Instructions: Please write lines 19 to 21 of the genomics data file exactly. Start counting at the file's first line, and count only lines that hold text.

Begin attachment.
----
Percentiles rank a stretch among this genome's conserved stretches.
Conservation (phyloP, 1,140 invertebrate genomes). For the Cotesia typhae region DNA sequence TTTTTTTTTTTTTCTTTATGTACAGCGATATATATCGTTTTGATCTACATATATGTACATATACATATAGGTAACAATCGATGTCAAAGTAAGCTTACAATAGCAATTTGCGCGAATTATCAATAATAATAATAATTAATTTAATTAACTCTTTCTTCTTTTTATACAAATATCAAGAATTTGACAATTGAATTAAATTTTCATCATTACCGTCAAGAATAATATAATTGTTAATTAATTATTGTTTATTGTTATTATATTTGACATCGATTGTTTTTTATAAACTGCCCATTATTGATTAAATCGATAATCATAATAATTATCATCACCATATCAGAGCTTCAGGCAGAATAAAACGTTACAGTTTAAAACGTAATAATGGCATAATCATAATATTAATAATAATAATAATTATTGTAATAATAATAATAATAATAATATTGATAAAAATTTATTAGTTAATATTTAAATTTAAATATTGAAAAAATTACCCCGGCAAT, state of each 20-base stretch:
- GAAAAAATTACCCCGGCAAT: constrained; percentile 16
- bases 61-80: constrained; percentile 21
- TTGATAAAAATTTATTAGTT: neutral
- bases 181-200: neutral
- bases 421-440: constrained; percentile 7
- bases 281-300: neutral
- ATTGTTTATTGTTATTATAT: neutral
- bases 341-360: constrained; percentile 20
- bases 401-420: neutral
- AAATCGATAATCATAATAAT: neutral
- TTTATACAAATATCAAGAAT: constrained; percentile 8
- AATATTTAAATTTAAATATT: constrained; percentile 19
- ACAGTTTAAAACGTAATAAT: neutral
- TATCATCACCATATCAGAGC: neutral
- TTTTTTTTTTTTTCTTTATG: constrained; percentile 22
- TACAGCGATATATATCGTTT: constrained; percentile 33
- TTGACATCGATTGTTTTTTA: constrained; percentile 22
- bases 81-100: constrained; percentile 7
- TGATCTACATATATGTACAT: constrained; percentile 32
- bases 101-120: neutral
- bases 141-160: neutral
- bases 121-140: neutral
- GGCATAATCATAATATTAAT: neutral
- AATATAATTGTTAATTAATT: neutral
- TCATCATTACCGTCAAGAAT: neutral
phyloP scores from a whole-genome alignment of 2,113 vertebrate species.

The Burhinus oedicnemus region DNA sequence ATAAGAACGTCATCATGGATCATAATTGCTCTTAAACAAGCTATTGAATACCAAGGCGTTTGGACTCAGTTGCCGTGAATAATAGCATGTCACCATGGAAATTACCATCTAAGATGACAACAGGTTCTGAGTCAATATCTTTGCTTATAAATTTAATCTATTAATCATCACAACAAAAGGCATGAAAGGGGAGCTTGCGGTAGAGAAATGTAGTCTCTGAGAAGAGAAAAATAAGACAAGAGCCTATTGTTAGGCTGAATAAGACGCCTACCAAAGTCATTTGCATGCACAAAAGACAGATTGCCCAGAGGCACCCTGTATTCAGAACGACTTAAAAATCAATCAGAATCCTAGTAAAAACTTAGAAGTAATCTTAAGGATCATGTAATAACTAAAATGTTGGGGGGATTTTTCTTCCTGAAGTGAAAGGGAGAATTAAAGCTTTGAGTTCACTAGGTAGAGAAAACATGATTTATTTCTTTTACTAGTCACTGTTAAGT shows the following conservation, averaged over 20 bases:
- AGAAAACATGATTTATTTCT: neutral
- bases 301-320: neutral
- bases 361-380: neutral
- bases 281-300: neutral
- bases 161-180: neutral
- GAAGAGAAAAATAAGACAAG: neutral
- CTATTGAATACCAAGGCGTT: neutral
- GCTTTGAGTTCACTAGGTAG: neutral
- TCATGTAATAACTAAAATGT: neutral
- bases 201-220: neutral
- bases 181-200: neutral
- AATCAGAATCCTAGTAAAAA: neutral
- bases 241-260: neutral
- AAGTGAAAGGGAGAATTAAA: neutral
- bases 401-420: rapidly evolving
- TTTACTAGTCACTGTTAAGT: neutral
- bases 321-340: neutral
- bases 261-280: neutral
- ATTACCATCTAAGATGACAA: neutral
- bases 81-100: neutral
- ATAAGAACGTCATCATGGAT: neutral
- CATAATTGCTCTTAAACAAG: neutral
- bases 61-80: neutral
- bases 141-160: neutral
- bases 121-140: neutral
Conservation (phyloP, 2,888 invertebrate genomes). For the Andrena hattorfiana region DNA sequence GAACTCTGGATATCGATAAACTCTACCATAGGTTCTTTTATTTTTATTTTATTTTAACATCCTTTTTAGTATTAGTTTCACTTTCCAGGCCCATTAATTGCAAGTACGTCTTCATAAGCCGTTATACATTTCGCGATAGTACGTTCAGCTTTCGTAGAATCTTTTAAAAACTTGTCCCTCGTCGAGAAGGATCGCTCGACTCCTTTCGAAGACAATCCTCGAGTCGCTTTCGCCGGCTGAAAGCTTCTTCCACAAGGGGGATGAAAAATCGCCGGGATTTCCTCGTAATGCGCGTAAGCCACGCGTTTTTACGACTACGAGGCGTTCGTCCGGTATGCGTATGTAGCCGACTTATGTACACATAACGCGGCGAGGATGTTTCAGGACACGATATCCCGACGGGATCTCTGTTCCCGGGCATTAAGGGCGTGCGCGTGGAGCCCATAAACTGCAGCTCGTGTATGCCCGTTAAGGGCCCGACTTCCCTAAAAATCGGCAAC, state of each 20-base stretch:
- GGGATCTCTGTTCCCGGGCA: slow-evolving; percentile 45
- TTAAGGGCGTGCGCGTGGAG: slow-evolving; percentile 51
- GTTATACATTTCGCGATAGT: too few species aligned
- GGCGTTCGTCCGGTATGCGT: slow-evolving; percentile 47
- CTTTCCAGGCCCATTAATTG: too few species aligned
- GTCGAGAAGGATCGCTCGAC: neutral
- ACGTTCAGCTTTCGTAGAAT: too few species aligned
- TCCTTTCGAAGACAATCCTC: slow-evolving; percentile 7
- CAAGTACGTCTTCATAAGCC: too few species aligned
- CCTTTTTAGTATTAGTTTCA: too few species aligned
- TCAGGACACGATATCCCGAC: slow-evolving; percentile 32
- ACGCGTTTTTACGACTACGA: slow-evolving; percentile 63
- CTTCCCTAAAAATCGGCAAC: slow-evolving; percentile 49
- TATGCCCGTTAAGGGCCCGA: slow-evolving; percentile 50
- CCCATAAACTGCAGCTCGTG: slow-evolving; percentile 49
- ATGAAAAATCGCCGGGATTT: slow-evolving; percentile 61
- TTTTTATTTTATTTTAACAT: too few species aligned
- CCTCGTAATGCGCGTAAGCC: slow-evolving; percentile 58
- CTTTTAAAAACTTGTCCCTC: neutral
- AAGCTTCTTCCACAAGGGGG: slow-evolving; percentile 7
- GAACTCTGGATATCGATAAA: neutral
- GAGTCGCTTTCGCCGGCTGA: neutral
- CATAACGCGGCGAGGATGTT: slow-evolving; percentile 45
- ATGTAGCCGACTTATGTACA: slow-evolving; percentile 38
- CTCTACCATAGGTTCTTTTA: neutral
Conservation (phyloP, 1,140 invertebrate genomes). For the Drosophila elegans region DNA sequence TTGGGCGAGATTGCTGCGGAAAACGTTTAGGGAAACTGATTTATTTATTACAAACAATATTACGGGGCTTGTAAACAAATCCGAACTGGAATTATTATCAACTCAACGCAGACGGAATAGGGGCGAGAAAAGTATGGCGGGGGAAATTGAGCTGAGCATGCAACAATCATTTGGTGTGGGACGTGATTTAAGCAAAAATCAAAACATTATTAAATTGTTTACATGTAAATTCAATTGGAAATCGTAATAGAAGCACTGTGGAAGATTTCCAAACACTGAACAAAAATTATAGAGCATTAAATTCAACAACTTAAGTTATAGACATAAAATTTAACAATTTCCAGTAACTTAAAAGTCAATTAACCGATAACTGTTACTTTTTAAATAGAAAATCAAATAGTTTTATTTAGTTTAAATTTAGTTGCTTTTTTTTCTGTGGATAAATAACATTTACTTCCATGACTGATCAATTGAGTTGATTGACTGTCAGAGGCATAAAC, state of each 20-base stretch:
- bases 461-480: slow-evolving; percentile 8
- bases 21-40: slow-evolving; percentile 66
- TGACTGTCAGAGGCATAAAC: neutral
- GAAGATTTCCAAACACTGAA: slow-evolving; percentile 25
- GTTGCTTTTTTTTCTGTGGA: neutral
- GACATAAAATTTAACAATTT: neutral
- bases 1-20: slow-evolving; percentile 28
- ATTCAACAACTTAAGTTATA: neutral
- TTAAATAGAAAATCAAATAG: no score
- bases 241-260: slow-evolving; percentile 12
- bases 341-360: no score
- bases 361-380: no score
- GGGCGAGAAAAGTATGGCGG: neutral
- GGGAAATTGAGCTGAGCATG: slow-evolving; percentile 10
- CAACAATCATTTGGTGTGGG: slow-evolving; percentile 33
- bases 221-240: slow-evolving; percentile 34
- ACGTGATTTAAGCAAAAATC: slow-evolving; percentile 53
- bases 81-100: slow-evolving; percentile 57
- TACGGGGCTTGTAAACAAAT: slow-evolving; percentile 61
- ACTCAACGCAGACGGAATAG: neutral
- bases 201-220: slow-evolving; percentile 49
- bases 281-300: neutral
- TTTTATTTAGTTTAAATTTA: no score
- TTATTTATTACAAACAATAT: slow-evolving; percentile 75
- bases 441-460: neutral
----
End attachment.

- TTGACATCGATTGTTTTTTA: constrained; percentile 22
- bases 81-100: constrained; percentile 7
- TGATCTACATATATGTACAT: constrained; percentile 32